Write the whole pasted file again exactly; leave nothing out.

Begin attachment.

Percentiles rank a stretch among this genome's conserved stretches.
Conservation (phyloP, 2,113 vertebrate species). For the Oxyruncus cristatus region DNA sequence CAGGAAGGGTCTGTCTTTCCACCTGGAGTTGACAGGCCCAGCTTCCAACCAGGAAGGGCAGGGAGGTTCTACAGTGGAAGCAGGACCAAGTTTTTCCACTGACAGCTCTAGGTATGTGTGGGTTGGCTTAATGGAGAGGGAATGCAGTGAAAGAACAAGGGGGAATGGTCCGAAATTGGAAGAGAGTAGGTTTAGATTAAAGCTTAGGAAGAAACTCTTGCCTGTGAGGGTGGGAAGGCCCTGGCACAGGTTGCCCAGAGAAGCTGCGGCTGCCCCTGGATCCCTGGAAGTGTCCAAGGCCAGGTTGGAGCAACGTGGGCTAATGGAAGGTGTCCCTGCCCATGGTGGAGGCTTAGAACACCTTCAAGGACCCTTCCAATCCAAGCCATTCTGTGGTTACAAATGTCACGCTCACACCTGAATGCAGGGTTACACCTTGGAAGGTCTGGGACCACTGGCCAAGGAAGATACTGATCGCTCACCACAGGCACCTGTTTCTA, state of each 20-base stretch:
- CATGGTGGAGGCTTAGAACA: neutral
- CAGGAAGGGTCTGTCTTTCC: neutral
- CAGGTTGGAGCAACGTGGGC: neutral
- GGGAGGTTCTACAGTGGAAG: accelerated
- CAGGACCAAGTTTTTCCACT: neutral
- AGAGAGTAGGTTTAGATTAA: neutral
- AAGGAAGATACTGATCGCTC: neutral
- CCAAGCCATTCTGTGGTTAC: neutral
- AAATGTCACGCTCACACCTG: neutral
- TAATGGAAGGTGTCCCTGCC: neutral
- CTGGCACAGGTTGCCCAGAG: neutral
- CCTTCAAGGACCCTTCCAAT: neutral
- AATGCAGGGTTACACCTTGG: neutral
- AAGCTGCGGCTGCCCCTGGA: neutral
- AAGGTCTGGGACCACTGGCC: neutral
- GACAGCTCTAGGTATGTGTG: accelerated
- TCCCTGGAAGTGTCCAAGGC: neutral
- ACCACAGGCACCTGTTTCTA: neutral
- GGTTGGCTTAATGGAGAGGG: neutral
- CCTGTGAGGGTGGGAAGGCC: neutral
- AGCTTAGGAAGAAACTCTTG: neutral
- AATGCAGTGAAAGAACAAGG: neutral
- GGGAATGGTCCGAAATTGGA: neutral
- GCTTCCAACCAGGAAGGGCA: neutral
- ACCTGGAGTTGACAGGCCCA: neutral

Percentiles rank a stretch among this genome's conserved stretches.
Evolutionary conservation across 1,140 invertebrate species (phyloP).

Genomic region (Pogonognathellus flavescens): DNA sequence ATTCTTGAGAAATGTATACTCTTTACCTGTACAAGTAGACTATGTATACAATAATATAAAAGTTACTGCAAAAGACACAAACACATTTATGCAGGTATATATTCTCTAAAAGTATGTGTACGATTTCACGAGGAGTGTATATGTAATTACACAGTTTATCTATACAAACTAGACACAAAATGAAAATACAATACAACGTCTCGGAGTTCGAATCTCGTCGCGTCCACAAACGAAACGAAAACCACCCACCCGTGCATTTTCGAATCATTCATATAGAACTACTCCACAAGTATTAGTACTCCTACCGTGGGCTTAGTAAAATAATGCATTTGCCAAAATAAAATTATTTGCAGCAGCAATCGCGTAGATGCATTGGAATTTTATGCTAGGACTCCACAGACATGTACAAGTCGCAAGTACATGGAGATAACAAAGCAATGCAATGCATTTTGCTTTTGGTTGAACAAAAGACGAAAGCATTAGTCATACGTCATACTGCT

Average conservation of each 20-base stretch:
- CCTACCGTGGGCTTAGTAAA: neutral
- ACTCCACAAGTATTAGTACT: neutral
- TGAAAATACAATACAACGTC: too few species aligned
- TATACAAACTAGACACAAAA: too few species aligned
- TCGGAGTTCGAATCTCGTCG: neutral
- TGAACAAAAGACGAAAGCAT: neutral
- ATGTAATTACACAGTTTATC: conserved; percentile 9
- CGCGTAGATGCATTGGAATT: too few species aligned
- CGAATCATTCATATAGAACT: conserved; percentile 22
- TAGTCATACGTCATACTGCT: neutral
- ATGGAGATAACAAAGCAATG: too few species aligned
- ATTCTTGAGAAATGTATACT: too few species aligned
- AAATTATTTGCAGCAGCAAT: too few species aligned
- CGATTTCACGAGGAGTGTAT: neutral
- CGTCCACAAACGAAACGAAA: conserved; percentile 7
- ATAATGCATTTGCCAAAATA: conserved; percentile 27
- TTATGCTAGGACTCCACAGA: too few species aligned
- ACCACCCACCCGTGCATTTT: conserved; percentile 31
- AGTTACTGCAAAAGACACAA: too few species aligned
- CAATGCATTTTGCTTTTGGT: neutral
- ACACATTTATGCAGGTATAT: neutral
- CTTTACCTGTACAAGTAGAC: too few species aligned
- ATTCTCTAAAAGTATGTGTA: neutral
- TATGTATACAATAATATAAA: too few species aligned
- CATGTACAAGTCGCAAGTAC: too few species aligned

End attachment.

Percentiles rank a stretch among this genome's conserved stretches.
Conservation (phyloP, 2,113 vertebrate species). For the Oxyruncus cristatus region DNA sequence CAGGAAGGGTCTGTCTTTCCACCTGGAGTTGACAGGCCCAGCTTCCAACCAGGAAGGGCAGGGAGGTTCTACAGTGGAAGCAGGACCAAGTTTTTCCACTGACAGCTCTAGGTATGTGTGGGTTGGCTTAATGGAGAGGGAATGCAGTGAAAGAACAAGGGGGAATGGTCCGAAATTGGAAGAGAGTAGGTTTAGATTAAAGCTTAGGAAGAAACTCTTGCCTGTGAGGGTGGGAAGGCCCTGGCACAGGTTGCCCAGAGAAGCTGCGGCTGCCCCTGGATCCCTGGAAGTGTCCAAGGCCAGGTTGGAGCAACGTGGGCTAATGGAAGGTGTCCCTGCCCATGGTGGAGGCTTAGAACACCTTCAAGGACCCTTCCAATCCAAGCCATTCTGTGGTTACAAATGTCACGCTCACACCTGAATGCAGGGTTACACCTTGGAAGGTCTGGGACCACTGGCCAAGGAAGATACTGATCGCTCACCACAGGCACCTGTTTCTA, state of each 20-base stretch:
- CATGGTGGAGGCTTAGAACA: neutral
- CAGGAAGGGTCTGTCTTTCC: neutral
- CAGGTTGGAGCAACGTGGGC: neutral
- GGGAGGTTCTACAGTGGAAG: accelerated
- CAGGACCAAGTTTTTCCACT: neutral
- AGAGAGTAGGTTTAGATTAA: neutral
- AAGGAAGATACTGATCGCTC: neutral
- CCAAGCCATTCTGTGGTTAC: neutral
- AAATGTCACGCTCACACCTG: neutral
- TAATGGAAGGTGTCCCTGCC: neutral
- CTGGCACAGGTTGCCCAGAG: neutral
- CCTTCAAGGACCCTTCCAAT: neutral
- AATGCAGGGTTACACCTTGG: neutral
- AAGCTGCGGCTGCCCCTGGA: neutral
- AAGGTCTGGGACCACTGGCC: neutral
- GACAGCTCTAGGTATGTGTG: accelerated
- TCCCTGGAAGTGTCCAAGGC: neutral
- ACCACAGGCACCTGTTTCTA: neutral
- GGTTGGCTTAATGGAGAGGG: neutral
- CCTGTGAGGGTGGGAAGGCC: neutral
- AGCTTAGGAAGAAACTCTTG: neutral
- AATGCAGTGAAAGAACAAGG: neutral
- GGGAATGGTCCGAAATTGGA: neutral
- GCTTCCAACCAGGAAGGGCA: neutral
- ACCTGGAGTTGACAGGCCCA: neutral

Percentiles rank a stretch among this genome's conserved stretches.
Evolutionary conservation across 1,140 invertebrate species (phyloP).

Genomic region (Pogonognathellus flavescens): DNA sequence ATTCTTGAGAAATGTATACTCTTTACCTGTACAAGTAGACTATGTATACAATAATATAAAAGTTACTGCAAAAGACACAAACACATTTATGCAGGTATATATTCTCTAAAAGTATGTGTACGATTTCACGAGGAGTGTATATGTAATTACACAGTTTATCTATACAAACTAGACACAAAATGAAAATACAATACAACGTCTCGGAGTTCGAATCTCGTCGCGTCCACAAACGAAACGAAAACCACCCACCCGTGCATTTTCGAATCATTCATATAGAACTACTCCACAAGTATTAGTACTCCTACCGTGGGCTTAGTAAAATAATGCATTTGCCAAAATAAAATTATTTGCAGCAGCAATCGCGTAGATGCATTGGAATTTTATGCTAGGACTCCACAGACATGTACAAGTCGCAAGTACATGGAGATAACAAAGCAATGCAATGCATTTTGCTTTTGGTTGAACAAAAGACGAAAGCATTAGTCATACGTCATACTGCT

Average conservation of each 20-base stretch:
- CCTACCGTGGGCTTAGTAAA: neutral
- ACTCCACAAGTATTAGTACT: neutral
- TGAAAATACAATACAACGTC: too few species aligned
- TATACAAACTAGACACAAAA: too few species aligned
- TCGGAGTTCGAATCTCGTCG: neutral
- TGAACAAAAGACGAAAGCAT: neutral
- ATGTAATTACACAGTTTATC: conserved; percentile 9
- CGCGTAGATGCATTGGAATT: too few species aligned
- CGAATCATTCATATAGAACT: conserved; percentile 22
- TAGTCATACGTCATACTGCT: neutral
- ATGGAGATAACAAAGCAATG: too few species aligned
- ATTCTTGAGAAATGTATACT: too few species aligned
- AAATTATTTGCAGCAGCAAT: too few species aligned
- CGATTTCACGAGGAGTGTAT: neutral
- CGTCCACAAACGAAACGAAA: conserved; percentile 7
- ATAATGCATTTGCCAAAATA: conserved; percentile 27
- TTATGCTAGGACTCCACAGA: too few species aligned
- ACCACCCACCCGTGCATTTT: conserved; percentile 31
- AGTTACTGCAAAAGACACAA: too few species aligned
- CAATGCATTTTGCTTTTGGT: neutral
- ACACATTTATGCAGGTATAT: neutral
- CTTTACCTGTACAAGTAGAC: too few species aligned
- ATTCTCTAAAAGTATGTGTA: neutral
- TATGTATACAATAATATAAA: too few species aligned
- CATGTACAAGTCGCAAGTAC: too few species aligned